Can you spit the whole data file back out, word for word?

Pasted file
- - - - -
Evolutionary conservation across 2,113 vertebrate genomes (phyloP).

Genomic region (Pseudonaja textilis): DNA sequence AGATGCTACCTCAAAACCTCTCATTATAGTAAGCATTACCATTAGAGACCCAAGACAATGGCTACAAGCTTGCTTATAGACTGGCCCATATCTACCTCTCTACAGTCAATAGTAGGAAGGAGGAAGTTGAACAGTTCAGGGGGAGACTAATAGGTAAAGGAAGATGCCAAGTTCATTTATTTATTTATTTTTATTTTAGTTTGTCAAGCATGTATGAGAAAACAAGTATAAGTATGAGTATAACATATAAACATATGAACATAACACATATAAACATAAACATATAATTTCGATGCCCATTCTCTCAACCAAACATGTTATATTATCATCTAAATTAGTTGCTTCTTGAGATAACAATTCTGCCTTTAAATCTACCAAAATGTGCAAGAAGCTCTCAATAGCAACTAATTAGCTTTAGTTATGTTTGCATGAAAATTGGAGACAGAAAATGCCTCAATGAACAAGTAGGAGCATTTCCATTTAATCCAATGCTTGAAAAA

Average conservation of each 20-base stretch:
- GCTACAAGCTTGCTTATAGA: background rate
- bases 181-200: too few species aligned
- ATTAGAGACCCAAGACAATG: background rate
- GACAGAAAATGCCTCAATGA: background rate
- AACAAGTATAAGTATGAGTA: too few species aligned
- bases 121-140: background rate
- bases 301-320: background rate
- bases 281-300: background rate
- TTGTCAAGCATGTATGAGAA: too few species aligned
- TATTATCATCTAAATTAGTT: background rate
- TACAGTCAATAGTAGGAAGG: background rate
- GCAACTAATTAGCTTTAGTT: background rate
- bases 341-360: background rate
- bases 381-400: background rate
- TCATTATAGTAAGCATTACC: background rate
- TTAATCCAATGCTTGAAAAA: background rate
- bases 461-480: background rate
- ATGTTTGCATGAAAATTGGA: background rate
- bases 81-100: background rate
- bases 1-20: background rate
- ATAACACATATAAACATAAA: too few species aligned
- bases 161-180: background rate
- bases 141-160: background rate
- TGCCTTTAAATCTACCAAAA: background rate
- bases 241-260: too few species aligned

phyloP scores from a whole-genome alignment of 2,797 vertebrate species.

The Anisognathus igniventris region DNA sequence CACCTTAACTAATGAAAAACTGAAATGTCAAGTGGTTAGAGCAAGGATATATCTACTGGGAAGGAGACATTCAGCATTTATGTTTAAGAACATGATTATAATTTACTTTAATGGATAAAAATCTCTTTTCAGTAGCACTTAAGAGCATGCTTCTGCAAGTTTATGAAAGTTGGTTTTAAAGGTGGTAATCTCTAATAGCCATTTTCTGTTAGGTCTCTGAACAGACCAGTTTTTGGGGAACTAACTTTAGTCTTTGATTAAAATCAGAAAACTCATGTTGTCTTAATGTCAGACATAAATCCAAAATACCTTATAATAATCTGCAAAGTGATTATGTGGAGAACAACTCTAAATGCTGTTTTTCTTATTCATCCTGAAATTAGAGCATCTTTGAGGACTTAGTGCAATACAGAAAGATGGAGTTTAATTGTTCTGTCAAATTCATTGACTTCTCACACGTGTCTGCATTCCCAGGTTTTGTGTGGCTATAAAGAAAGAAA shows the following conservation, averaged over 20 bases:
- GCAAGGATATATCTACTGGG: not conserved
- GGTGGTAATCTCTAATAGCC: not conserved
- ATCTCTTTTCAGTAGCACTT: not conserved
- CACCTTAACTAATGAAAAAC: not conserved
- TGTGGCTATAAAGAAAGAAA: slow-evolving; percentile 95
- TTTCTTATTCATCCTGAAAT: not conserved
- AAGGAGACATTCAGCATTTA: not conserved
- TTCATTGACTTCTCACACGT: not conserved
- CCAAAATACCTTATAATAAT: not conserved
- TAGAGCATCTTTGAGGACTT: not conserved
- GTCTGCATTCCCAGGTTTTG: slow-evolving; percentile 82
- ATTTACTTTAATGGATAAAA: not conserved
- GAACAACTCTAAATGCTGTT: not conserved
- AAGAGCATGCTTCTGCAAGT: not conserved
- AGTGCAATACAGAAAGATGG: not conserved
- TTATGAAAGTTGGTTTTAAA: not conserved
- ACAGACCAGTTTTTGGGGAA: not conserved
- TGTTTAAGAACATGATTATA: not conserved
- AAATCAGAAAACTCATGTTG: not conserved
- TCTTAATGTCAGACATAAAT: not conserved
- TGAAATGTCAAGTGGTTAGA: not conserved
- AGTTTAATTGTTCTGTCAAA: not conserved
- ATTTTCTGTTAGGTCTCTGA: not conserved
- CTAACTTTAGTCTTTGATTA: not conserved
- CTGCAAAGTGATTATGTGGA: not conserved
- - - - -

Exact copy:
Evolutionary conservation across 2,113 vertebrate genomes (phyloP).

Genomic region (Pseudonaja textilis): DNA sequence AGATGCTACCTCAAAACCTCTCATTATAGTAAGCATTACCATTAGAGACCCAAGACAATGGCTACAAGCTTGCTTATAGACTGGCCCATATCTACCTCTCTACAGTCAATAGTAGGAAGGAGGAAGTTGAACAGTTCAGGGGGAGACTAATAGGTAAAGGAAGATGCCAAGTTCATTTATTTATTTATTTTTATTTTAGTTTGTCAAGCATGTATGAGAAAACAAGTATAAGTATGAGTATAACATATAAACATATGAACATAACACATATAAACATAAACATATAATTTCGATGCCCATTCTCTCAACCAAACATGTTATATTATCATCTAAATTAGTTGCTTCTTGAGATAACAATTCTGCCTTTAAATCTACCAAAATGTGCAAGAAGCTCTCAATAGCAACTAATTAGCTTTAGTTATGTTTGCATGAAAATTGGAGACAGAAAATGCCTCAATGAACAAGTAGGAGCATTTCCATTTAATCCAATGCTTGAAAAA

Average conservation of each 20-base stretch:
- GCTACAAGCTTGCTTATAGA: background rate
- bases 181-200: too few species aligned
- ATTAGAGACCCAAGACAATG: background rate
- GACAGAAAATGCCTCAATGA: background rate
- AACAAGTATAAGTATGAGTA: too few species aligned
- bases 121-140: background rate
- bases 301-320: background rate
- bases 281-300: background rate
- TTGTCAAGCATGTATGAGAA: too few species aligned
- TATTATCATCTAAATTAGTT: background rate
- TACAGTCAATAGTAGGAAGG: background rate
- GCAACTAATTAGCTTTAGTT: background rate
- bases 341-360: background rate
- bases 381-400: background rate
- TCATTATAGTAAGCATTACC: background rate
- TTAATCCAATGCTTGAAAAA: background rate
- bases 461-480: background rate
- ATGTTTGCATGAAAATTGGA: background rate
- bases 81-100: background rate
- bases 1-20: background rate
- ATAACACATATAAACATAAA: too few species aligned
- bases 161-180: background rate
- bases 141-160: background rate
- TGCCTTTAAATCTACCAAAA: background rate
- bases 241-260: too few species aligned

phyloP scores from a whole-genome alignment of 2,797 vertebrate species.

The Anisognathus igniventris region DNA sequence CACCTTAACTAATGAAAAACTGAAATGTCAAGTGGTTAGAGCAAGGATATATCTACTGGGAAGGAGACATTCAGCATTTATGTTTAAGAACATGATTATAATTTACTTTAATGGATAAAAATCTCTTTTCAGTAGCACTTAAGAGCATGCTTCTGCAAGTTTATGAAAGTTGGTTTTAAAGGTGGTAATCTCTAATAGCCATTTTCTGTTAGGTCTCTGAACAGACCAGTTTTTGGGGAACTAACTTTAGTCTTTGATTAAAATCAGAAAACTCATGTTGTCTTAATGTCAGACATAAATCCAAAATACCTTATAATAATCTGCAAAGTGATTATGTGGAGAACAACTCTAAATGCTGTTTTTCTTATTCATCCTGAAATTAGAGCATCTTTGAGGACTTAGTGCAATACAGAAAGATGGAGTTTAATTGTTCTGTCAAATTCATTGACTTCTCACACGTGTCTGCATTCCCAGGTTTTGTGTGGCTATAAAGAAAGAAA shows the following conservation, averaged over 20 bases:
- GCAAGGATATATCTACTGGG: not conserved
- GGTGGTAATCTCTAATAGCC: not conserved
- ATCTCTTTTCAGTAGCACTT: not conserved
- CACCTTAACTAATGAAAAAC: not conserved
- TGTGGCTATAAAGAAAGAAA: slow-evolving; percentile 95
- TTTCTTATTCATCCTGAAAT: not conserved
- AAGGAGACATTCAGCATTTA: not conserved
- TTCATTGACTTCTCACACGT: not conserved
- CCAAAATACCTTATAATAAT: not conserved
- TAGAGCATCTTTGAGGACTT: not conserved
- GTCTGCATTCCCAGGTTTTG: slow-evolving; percentile 82
- ATTTACTTTAATGGATAAAA: not conserved
- GAACAACTCTAAATGCTGTT: not conserved
- AAGAGCATGCTTCTGCAAGT: not conserved
- AGTGCAATACAGAAAGATGG: not conserved
- TTATGAAAGTTGGTTTTAAA: not conserved
- ACAGACCAGTTTTTGGGGAA: not conserved
- TGTTTAAGAACATGATTATA: not conserved
- AAATCAGAAAACTCATGTTG: not conserved
- TCTTAATGTCAGACATAAAT: not conserved
- TGAAATGTCAAGTGGTTAGA: not conserved
- AGTTTAATTGTTCTGTCAAA: not conserved
- ATTTTCTGTTAGGTCTCTGA: not conserved
- CTAACTTTAGTCTTTGATTA: not conserved
- CTGCAAAGTGATTATGTGGA: not conserved